Gauging Investor Sentiment with Twitter: New Update

By Blair Jensen
August 5, 2013

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The Downside Hedge Twitter sentiment indicator for the S&P 500 Index (SPX) moved quickly higher this week as the market moved to new highs. The Twitter stream had a large number of tweets cheering the highs and it appears that the bears have resigned themselves to at least one more push higher before a substantial correction can start.


Smoothed sentiment bounced from a long established up trend line and has also moved back above zero. This is encouraging and suggests that the market should move higher. However, one concern is that such a small consolidation below the 1700 level on SPX caused both daily and smoothed sentiment to fall so rapidly. Traders were quick to short the market on weakness below 1700. Now that the market is above that level bulls want to see a lack of traders willing to go short on such slight dips.

As the market moved higher so did support and resistance levels generated from the Twitter stream. Major support for SPX is now near the recent lows in the 1670 to 1680 area. With SPX above 1700 that level flips from resistance to support, although I'd like to see it above that level for a few more days before calling it major support. Resistance is near 1725 to 1730. The majority of tweets are for prices above the market however, the targets are not very far away from the current level. Once again, traders are reluctant to make projections for substantially higher prices. One theme I see in tweets is that short covering and chasing may push the market a bit higher, but it is too extended to move up substantially. This is another sign of caution among traders.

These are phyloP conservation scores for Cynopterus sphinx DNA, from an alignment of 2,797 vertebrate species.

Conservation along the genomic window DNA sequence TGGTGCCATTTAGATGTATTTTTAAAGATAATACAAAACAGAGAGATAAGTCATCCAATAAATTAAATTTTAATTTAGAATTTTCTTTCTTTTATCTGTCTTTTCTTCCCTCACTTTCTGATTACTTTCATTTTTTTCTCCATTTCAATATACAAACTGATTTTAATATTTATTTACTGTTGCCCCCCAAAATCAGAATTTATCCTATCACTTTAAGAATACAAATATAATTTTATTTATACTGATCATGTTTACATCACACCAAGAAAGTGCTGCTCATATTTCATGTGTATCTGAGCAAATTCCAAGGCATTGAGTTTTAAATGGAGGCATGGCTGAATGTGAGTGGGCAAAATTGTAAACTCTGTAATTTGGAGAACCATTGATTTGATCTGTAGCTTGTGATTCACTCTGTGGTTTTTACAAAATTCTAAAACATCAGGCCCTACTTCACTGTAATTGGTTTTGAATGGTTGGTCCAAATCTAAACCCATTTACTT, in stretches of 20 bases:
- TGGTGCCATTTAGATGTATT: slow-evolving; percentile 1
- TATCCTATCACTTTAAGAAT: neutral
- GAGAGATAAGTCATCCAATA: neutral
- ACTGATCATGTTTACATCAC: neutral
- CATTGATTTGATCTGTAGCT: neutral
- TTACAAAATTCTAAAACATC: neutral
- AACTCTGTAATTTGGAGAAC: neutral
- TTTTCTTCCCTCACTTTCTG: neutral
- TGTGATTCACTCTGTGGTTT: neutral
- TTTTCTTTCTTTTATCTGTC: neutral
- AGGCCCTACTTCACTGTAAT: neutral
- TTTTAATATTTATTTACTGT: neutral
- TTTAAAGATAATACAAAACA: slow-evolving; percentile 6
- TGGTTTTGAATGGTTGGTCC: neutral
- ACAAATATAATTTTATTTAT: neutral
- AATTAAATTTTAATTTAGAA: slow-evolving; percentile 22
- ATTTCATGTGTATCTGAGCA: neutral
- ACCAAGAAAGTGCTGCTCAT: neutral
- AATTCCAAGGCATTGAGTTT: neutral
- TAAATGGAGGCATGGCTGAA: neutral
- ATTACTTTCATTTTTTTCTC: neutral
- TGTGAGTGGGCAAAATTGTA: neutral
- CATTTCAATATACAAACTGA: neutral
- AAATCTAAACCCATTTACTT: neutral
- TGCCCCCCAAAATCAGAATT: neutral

All of the major sectors have a positive bias on the Twitter stream. Last week the defensive sectors showed a slightly positive bias while leading sectors were slightly negative. This could indicate that some rotation to safety is underway, but more evidence is needed to make a call.

Overall sentiment has a positive bias, but with a sprinkling of caution. Traders aren't targeting substantially higher prices and defensive sectors are showing a positive bias. But, with smoothed sentiment respecting a long established up trend line we have to conclude higher prices are ahead.



Note: I've created a video that focuses on how I use the indicator to trade individual stocks.

Here's some written explanation about the video that clarifies some things and also describes what the annotations on the charts mean.

Here also is a download page so readers can load the sentiment indicator into their own chart packages. It's located here.

Here is an earlier YouTube video that a basic explanation of the indicator.



For additional background information on this indicator, see Gauging Investor Sentiment with Twitter.

Blair Jensen at Downside Hedge tracks Twitter sentiment and provides hedging strategies for individual investors.

 

 

 

 

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